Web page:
I’ve spent nearly the entire week working on new ways to make ADF Druidism an accessible tradition to solitary Pagans. The work is still in its early stages, and I’m piecing together ideas which I hope to share once the leaves have fallen. My backyard maple is only hinting at new color, so it will be a few months yet.
Crafting religious practice gets me really excited, though. As perplexed as I was last week about the Gods (and I’ve been on the fence about capitalizing “god,” by the way — please share your thoughts about that grammatical choice in the comments), I’m having no problem with putting together new models for sharing my religion that might better serve people.
Religion, as I’m learning to practice it, allows each of us to be our own priestess or priest, our own empowered solitary practitioner. When we do religion in this way we become better equipped to serve our community, and we cultivate an intimate relationship with the Kindred.
Isaac Bonewits wrote in The Vision of ADF:
“Everyone is expected to communicate with Goddesses and Gods in her or his own way — spiritual growth is not a monopoly of the clergy. Every human being needs to learn how to contact the divine fire within, how to talk with trees, and how to unleash the power of magic to save the Earth. If there is such a thing as ‘spiritual excellence,’ we need to be striving to express that as well.”
Isaac placed great emphasis on terrestrial religious gathering (i.e. Grove rituals being held in physical locations), but I think the underlying message of the above quote speaks quite clearly to the path of the Solitary Druid. It is what a Druid does on her own — her devotionals, her studies, the development of her personal piety — that informs how she participates in community.
And I believe it is important to note that the work of the Solitary is the work of the community, because the Solitary who never participates in a terrestrial gathering is nonetheless a part of the greater religious body.
Perhaps this idea of a unified religious body is easy for me to conceive of, having been brought up in a tradition which understood the Church — capital C — to be the “Body of Christ.” All salvation doctrine aside, this concept of a unified body of believers was empowering, and created a sense of deep, spiritual belonging.
I think there is a Pagan analog, perhaps conceiving of ourselves as the “Body of the Mother,” or the “Children of Earth” (feel free to offer up any phrases in the comments that you think might be clearer, or more appropriate to Pagans).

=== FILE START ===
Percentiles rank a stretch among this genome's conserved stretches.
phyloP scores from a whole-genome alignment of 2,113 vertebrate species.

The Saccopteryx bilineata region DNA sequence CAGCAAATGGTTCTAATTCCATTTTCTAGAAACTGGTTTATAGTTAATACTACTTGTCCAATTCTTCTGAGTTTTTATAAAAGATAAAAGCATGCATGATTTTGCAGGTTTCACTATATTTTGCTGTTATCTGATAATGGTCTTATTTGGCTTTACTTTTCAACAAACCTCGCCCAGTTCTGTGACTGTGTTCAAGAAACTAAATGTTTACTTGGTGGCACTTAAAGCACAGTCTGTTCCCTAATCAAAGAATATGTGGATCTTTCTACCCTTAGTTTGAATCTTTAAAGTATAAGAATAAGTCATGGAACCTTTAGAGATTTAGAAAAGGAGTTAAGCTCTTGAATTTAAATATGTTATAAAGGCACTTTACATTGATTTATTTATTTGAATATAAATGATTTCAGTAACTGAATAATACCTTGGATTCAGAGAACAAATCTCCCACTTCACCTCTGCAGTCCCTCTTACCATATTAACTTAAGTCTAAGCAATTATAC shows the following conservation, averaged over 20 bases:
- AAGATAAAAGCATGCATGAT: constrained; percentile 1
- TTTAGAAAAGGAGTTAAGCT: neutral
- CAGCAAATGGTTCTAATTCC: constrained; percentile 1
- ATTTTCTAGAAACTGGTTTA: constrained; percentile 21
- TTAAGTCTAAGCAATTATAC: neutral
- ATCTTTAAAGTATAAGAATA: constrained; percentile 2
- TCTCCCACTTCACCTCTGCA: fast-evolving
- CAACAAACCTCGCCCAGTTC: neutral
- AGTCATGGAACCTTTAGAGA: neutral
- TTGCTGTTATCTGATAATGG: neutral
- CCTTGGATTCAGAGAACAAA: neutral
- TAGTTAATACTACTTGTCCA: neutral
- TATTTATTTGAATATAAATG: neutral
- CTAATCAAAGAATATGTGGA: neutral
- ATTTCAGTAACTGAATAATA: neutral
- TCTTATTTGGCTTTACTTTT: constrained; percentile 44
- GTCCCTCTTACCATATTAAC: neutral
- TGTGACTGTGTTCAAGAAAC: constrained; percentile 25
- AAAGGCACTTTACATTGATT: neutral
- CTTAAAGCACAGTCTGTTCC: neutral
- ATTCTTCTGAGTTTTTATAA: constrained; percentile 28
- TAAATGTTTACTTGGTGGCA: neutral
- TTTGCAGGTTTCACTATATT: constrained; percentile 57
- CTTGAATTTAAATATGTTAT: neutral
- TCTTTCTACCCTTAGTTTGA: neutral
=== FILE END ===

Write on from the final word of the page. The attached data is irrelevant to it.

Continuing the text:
We are less a “body of believers” than we are a “body of practitioners,” and in the case of ADF — a Pagan tradition which already emphasizes unity through practice — we have good cause to embrace this idea of a unified religious body.
See — I think Solitaries are the glue which holds a religion together. They (we) are not the cast-offs who simply can’t make it to the party. We are our own party.
We are, through the nature of our solitary circumstance, sometimes better equipped to engage in deep contemplation about the ambiguities, the paradoxes, and subtext which often goes unnoticed in group settings. In silence and solitude we hone our skills at cultivating the “divine fire within,” we uncover the language of the trees, and we connect in an intimate, personal way to the Earth Mother.
We have that available to us, that is.
I asked on Facebook, “Do you consider yourself a ‘Solitary Practitioner’ of a Pagan tradition?”:
There are a good number of people who are practicing their religious traditions alone, or mostly alone, and I think those of us who find ourselves in that position might do well to start exploring ways in which we can become united with one another in our solitude. That’s the work I’m busy crafting right now, and I’m at a point in the process where I could use some feedback from you.
Do you consider yourself a Solitary? If so, have you ever felt a sense of unity with other Solitaries? If you are an ADF member, what has been your experience of our community’s service to solitaries? Where have we succeeded, and were could our perspective use a little adjustment?